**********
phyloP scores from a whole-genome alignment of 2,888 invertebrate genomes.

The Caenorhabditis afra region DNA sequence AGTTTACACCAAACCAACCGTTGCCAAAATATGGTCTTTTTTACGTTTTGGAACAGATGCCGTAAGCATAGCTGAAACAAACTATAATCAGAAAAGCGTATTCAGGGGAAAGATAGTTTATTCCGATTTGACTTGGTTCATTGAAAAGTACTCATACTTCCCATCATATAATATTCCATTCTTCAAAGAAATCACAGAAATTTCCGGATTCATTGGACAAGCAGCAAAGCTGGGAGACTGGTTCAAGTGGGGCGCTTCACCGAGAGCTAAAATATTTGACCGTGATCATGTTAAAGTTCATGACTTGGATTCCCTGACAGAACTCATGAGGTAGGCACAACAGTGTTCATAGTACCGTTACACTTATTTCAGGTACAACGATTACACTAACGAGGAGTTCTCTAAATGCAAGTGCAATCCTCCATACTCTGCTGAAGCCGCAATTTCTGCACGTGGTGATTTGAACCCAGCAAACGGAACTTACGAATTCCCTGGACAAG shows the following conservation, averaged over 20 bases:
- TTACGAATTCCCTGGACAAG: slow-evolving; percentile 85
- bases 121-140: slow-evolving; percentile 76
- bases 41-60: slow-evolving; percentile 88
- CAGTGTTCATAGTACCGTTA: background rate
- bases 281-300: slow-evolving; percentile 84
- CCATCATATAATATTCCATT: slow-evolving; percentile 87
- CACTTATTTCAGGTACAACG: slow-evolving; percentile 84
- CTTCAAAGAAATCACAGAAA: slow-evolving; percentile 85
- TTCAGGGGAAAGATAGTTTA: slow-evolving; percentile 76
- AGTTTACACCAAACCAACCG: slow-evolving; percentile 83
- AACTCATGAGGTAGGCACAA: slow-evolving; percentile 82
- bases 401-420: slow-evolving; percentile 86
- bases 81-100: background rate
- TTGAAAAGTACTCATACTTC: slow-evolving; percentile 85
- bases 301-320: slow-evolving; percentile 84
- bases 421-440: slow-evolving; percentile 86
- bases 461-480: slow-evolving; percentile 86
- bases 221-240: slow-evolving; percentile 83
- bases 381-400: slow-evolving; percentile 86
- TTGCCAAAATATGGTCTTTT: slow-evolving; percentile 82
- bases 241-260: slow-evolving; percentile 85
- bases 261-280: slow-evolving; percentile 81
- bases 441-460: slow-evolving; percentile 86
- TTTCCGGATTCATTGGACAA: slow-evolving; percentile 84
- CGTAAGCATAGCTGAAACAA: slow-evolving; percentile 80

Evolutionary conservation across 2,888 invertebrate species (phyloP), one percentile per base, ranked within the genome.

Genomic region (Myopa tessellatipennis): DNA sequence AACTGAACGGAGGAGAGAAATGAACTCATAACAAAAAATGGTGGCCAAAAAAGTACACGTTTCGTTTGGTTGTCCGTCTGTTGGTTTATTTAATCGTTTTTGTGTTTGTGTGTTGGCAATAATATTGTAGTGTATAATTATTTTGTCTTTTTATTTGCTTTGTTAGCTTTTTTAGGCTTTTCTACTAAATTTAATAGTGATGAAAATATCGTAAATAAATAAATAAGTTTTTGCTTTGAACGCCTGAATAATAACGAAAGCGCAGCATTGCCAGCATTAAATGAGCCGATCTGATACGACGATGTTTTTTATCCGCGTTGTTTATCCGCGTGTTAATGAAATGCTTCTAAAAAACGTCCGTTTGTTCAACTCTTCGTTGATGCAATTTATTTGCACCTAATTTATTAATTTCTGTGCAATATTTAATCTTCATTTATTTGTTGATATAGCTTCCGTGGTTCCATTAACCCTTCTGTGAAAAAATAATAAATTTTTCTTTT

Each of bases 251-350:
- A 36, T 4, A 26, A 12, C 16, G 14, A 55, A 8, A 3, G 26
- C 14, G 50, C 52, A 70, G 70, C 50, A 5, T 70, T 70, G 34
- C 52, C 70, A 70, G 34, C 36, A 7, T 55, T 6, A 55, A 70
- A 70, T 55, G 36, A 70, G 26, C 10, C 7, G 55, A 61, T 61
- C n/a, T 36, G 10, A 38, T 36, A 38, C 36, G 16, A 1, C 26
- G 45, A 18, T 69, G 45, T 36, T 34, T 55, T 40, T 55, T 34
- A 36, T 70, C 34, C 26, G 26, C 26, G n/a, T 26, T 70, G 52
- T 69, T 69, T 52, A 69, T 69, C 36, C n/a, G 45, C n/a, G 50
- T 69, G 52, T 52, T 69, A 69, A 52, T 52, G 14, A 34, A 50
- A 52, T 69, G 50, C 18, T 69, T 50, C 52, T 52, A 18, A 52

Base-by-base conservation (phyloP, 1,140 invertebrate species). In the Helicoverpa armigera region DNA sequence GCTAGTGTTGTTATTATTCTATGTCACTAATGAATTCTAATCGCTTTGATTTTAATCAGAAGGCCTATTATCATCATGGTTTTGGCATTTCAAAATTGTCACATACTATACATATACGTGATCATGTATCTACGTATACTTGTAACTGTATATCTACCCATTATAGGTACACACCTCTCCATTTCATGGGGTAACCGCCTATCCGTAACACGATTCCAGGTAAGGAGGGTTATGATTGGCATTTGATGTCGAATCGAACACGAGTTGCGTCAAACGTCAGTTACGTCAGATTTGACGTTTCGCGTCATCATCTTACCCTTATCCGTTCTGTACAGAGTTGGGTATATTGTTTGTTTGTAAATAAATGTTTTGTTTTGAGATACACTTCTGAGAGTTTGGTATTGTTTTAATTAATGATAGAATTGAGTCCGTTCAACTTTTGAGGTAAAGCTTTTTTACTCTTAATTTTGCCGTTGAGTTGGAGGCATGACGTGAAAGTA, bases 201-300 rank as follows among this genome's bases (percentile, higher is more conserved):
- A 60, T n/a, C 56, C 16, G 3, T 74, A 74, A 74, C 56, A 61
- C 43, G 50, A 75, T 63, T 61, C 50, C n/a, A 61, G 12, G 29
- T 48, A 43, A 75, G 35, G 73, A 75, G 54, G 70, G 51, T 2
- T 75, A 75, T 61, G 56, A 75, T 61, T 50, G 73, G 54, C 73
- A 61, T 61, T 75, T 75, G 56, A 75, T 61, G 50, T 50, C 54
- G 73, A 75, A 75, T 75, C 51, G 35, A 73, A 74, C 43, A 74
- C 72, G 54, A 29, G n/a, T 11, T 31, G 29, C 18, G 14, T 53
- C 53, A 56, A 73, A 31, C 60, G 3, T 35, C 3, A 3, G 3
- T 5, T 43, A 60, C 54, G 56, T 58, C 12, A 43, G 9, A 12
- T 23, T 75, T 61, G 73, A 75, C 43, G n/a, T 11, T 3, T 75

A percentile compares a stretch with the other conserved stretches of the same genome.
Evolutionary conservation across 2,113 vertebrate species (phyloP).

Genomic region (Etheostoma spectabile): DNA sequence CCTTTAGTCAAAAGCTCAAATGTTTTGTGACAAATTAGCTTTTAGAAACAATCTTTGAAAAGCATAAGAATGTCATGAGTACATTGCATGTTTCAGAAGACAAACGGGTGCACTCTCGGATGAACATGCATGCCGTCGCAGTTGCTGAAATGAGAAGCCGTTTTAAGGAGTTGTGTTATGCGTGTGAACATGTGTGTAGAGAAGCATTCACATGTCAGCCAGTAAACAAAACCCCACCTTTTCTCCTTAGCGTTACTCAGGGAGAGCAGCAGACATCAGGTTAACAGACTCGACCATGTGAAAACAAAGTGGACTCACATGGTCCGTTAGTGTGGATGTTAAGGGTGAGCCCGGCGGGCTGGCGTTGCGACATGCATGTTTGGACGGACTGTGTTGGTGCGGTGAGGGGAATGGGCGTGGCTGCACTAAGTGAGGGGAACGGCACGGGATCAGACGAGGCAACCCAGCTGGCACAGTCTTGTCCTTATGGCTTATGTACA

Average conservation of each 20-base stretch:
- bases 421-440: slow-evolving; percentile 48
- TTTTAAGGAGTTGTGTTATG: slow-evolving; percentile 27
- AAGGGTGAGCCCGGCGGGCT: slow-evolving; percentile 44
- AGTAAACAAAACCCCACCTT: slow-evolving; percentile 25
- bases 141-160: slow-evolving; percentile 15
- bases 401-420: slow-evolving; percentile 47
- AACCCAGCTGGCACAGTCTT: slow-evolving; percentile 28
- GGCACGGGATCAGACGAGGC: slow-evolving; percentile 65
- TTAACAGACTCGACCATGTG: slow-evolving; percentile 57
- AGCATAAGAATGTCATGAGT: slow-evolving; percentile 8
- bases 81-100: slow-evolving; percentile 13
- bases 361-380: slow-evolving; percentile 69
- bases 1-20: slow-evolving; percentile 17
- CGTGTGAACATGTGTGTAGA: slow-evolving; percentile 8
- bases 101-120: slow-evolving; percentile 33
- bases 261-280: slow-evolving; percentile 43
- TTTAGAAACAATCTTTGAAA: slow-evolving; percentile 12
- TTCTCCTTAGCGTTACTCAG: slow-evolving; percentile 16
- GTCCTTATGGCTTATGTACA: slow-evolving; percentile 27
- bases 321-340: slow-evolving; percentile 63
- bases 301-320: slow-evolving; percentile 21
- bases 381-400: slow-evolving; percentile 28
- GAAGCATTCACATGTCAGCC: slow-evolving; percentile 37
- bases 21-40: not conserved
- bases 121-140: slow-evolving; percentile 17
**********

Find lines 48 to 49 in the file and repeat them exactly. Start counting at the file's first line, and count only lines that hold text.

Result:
- C 72, G 54, A 29, G n/a, T 11, T 31, G 29, C 18, G 14, T 53
- C 53, A 56, A 73, A 31, C 60, G 3, T 35, C 3, A 3, G 3